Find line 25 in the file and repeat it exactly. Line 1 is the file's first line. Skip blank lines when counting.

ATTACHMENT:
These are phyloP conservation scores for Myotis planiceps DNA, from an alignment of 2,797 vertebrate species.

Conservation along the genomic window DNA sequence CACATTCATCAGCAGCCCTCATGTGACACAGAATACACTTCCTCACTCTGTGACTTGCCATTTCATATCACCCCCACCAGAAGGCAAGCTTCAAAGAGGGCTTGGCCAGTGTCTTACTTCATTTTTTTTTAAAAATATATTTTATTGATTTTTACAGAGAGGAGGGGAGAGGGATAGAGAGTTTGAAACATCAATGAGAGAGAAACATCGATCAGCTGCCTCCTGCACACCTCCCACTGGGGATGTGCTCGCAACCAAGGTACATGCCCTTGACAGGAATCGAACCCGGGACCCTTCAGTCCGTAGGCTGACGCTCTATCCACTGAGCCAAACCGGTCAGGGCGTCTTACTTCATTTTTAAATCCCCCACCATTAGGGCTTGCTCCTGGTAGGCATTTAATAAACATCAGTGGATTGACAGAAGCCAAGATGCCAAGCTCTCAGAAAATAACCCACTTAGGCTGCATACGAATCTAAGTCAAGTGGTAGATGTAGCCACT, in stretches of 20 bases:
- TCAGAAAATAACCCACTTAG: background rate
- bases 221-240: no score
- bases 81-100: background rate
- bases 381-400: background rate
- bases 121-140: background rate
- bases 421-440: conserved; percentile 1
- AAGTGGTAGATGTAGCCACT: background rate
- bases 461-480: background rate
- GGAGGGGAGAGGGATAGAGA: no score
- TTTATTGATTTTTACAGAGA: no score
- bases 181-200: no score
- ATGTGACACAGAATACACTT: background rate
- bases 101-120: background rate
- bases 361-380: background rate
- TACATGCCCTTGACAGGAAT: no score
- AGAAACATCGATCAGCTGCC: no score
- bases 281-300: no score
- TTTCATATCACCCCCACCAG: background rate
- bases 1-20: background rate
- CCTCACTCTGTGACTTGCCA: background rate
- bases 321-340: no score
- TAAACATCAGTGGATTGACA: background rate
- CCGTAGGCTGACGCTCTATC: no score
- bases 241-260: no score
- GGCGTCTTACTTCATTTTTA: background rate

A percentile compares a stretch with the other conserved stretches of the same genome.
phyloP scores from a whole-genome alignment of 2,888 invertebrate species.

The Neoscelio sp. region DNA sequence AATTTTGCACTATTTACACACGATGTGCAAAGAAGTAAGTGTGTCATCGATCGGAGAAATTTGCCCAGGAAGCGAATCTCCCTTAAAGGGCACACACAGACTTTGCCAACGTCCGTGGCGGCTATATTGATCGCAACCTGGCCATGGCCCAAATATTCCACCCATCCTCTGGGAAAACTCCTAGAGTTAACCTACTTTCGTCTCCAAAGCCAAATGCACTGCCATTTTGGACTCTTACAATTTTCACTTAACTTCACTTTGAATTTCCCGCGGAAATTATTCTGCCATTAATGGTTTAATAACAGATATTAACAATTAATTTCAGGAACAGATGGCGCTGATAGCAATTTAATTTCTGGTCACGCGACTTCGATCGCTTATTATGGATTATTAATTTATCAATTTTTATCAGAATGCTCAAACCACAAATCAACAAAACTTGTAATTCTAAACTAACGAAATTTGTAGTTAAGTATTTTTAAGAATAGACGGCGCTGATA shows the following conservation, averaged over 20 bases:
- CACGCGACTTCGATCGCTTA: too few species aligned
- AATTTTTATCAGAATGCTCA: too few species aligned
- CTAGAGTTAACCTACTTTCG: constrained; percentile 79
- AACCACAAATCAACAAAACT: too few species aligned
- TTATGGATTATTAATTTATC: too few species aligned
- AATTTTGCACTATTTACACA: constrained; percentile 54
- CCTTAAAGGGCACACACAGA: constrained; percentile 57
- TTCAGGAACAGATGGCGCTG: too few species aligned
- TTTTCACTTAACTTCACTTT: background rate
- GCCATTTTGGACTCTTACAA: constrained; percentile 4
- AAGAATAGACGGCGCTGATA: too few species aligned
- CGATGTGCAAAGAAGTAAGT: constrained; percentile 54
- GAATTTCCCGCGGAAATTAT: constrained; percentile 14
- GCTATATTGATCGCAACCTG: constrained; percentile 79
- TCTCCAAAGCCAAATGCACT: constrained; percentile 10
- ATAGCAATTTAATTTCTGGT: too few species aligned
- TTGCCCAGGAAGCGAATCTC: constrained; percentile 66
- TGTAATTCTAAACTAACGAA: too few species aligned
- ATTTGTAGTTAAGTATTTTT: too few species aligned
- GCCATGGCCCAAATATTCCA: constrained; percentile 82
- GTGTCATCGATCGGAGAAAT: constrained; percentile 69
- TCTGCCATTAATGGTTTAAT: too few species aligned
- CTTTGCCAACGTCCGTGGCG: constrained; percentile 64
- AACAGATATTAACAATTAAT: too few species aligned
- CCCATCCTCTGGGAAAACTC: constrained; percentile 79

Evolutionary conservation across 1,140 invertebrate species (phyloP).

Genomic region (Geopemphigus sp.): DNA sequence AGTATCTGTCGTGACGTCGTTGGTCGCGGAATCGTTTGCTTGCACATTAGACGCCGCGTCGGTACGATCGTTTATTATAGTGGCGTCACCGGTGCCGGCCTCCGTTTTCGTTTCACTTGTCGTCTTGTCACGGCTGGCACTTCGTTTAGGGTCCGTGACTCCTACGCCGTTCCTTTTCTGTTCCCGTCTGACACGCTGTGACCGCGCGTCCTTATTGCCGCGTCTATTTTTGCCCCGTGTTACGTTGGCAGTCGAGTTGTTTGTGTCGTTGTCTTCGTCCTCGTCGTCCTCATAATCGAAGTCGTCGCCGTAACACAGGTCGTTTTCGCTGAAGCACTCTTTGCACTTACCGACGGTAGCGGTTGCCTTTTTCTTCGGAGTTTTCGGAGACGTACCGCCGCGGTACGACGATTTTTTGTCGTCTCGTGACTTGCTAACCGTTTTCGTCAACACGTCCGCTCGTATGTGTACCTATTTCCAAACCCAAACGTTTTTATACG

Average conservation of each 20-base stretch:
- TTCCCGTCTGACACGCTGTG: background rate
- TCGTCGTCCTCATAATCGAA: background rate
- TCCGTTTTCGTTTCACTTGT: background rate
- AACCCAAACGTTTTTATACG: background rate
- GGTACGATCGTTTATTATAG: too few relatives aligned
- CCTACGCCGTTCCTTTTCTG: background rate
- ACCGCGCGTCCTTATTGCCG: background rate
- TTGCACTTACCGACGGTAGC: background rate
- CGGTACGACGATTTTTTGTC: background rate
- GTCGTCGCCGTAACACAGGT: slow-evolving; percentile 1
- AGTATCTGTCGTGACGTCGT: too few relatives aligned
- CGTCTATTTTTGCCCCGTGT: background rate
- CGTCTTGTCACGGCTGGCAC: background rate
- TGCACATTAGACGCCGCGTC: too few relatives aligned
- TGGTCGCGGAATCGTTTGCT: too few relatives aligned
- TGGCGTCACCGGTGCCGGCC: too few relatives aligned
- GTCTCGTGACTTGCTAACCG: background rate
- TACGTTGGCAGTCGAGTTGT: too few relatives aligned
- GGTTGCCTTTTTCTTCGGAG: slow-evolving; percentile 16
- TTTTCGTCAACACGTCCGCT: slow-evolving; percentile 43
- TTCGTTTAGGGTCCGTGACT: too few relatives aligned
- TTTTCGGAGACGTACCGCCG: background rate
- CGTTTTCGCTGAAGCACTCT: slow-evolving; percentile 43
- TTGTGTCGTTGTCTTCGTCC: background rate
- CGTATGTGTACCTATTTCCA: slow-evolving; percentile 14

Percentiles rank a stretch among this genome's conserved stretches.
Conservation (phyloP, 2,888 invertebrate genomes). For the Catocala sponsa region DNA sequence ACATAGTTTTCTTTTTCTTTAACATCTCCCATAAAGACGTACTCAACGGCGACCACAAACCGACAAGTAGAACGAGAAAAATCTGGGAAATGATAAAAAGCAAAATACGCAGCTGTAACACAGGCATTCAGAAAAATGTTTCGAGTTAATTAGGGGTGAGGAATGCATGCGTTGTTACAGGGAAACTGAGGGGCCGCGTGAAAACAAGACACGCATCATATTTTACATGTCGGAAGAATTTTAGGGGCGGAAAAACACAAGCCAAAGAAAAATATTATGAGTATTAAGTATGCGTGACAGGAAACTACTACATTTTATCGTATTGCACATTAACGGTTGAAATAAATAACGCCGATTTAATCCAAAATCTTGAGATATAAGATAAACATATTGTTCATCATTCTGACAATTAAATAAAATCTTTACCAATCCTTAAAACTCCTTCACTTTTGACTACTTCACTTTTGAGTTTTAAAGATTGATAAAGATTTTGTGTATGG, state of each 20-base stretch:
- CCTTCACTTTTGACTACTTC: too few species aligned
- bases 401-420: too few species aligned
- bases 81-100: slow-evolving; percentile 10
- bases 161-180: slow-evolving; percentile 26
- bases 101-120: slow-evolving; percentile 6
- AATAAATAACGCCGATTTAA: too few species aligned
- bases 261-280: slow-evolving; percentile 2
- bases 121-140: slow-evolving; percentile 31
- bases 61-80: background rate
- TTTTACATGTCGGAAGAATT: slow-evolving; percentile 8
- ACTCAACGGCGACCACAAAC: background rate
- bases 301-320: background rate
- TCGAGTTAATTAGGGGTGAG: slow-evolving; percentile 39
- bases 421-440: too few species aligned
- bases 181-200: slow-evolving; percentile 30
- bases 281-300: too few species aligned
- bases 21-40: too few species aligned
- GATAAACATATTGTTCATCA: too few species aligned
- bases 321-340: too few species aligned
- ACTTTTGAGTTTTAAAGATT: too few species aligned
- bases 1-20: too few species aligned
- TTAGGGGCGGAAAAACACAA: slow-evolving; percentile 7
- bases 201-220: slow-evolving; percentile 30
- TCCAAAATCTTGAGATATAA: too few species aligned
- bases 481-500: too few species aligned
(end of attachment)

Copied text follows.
- CCGTAGGCTGACGCTCTATC: no score